DEFINITION of Frequency Distribution

Frequency distribution is a representation, either in a graphical or tabular format, that displays the number of observations within a given interval. The intervals must be mutually exclusive and exhaustive, and the interval size depends on the data being analyzed and the goals of the analyst. Frequency distributions are typically used within a statistical context.

Frequency Distribution

BREAKING DOWN Frequency Distribution

As a statistical tool, a frequency distribution provides a visual representation for the distribution of a particular variable. Analysts often use it to show or illustrate the data collected in a sample. For example, the height of children can be split into several different categories or ranges. In measuring the height of 50 children, some are tall, and some are short, but there is a high probability of a higher frequency or concentration in the middle range. The most important factors are that the intervals used must be non-overlapping and must contain all of the possible observations.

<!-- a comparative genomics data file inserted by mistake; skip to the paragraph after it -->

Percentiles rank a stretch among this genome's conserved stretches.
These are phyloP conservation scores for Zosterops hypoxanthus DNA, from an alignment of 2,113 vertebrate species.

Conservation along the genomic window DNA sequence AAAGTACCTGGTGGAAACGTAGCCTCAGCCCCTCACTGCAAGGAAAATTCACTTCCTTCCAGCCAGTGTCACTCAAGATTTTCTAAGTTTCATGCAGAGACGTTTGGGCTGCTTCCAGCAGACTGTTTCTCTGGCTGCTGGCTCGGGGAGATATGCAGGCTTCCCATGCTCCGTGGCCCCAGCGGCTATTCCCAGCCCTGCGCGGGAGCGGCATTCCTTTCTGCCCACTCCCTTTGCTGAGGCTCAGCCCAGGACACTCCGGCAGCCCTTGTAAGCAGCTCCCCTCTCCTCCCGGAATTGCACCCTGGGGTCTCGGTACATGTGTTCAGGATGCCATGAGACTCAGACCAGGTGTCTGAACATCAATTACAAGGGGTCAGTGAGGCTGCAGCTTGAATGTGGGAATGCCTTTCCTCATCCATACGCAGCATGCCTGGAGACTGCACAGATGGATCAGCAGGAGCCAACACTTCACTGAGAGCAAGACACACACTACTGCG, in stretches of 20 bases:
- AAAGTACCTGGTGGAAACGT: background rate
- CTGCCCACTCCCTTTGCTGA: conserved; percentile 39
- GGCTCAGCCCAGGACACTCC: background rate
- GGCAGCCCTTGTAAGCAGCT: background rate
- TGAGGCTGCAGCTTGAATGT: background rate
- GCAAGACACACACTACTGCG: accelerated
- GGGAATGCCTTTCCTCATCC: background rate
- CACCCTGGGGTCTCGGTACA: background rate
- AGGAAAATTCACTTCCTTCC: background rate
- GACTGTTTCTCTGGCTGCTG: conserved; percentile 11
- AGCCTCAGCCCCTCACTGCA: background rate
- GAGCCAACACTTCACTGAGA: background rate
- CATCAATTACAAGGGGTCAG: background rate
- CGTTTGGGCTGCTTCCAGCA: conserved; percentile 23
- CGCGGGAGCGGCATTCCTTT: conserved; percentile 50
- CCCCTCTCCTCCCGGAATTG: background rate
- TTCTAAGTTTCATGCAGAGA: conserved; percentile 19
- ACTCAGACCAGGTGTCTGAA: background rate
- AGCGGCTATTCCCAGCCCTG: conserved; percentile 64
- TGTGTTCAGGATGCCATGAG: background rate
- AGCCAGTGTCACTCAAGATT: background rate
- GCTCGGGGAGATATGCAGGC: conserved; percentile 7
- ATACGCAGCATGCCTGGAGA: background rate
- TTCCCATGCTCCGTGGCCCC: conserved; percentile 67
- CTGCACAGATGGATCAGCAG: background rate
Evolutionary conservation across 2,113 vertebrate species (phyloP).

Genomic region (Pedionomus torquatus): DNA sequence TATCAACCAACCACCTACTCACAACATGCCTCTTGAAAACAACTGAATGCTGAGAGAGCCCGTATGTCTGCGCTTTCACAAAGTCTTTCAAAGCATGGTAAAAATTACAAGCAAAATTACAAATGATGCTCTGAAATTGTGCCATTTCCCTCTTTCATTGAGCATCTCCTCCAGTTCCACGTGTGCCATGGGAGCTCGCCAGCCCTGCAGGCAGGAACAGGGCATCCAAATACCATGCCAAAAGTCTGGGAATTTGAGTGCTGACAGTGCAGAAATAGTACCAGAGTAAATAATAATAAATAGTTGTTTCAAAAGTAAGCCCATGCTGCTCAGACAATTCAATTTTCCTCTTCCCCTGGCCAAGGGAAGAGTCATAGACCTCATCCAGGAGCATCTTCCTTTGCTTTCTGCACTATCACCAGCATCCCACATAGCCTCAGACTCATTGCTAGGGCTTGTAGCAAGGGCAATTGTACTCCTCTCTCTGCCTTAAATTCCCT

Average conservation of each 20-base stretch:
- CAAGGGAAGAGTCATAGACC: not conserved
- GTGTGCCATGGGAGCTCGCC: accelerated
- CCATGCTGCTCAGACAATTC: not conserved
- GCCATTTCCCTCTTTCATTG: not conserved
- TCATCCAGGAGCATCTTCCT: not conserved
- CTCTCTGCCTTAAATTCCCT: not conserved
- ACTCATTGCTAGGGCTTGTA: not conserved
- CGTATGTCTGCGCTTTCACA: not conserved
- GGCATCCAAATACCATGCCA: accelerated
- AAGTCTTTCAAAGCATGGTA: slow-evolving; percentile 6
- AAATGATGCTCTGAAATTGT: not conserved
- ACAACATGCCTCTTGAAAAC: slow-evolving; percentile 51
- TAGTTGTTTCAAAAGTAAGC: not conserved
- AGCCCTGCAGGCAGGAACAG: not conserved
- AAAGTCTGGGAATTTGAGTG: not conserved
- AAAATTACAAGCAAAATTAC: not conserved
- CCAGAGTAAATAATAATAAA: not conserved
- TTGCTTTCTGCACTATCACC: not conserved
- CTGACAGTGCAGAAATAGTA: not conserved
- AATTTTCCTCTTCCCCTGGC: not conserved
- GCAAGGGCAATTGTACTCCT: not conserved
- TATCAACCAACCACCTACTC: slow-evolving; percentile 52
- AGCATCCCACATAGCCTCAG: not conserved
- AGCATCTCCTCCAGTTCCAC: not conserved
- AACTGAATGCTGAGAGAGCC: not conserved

Visual Representation

Frequency distributions can be presented as a frequency table, a histogram or a bar chart. Both histograms and bar charts provide a visual display using columns, with the y-axis representing the frequency count, and the x-axis representing the variable to be measured. In this example, the y-axis is the number of children, and the x-axis is the height. In general, the chart will show a normal distribution, which means that the majority of occurrences, or in this case children of a certain height, will fall in the middle column. In a histogram, the height of the column represents the range of values for that variable.

Frequency Distributions Used In Trading

Frequency distributions are not commonly used in the world of investments. However, traders who follow Richard D. Wyckoff, a pioneering trader in the early 20th century, use an approach to trading based on frequency distribution. Investment houses still use the approach, which requires considerable practice, to teach traders. The frequency chart is referred to as a point-and-figure chart and was created out of a need for floor traders to take note of price action and to identify trends. The y-axis is the variable measured, and the x-axis is the frequency count. Each change in price action is denoted in X's and O's. Traders interpret it as an uptrend when three X's emerge; in this case, demand has overcome supply. In the reverse situation, when the chart shows three O's, it indicates that supply has overcome demand.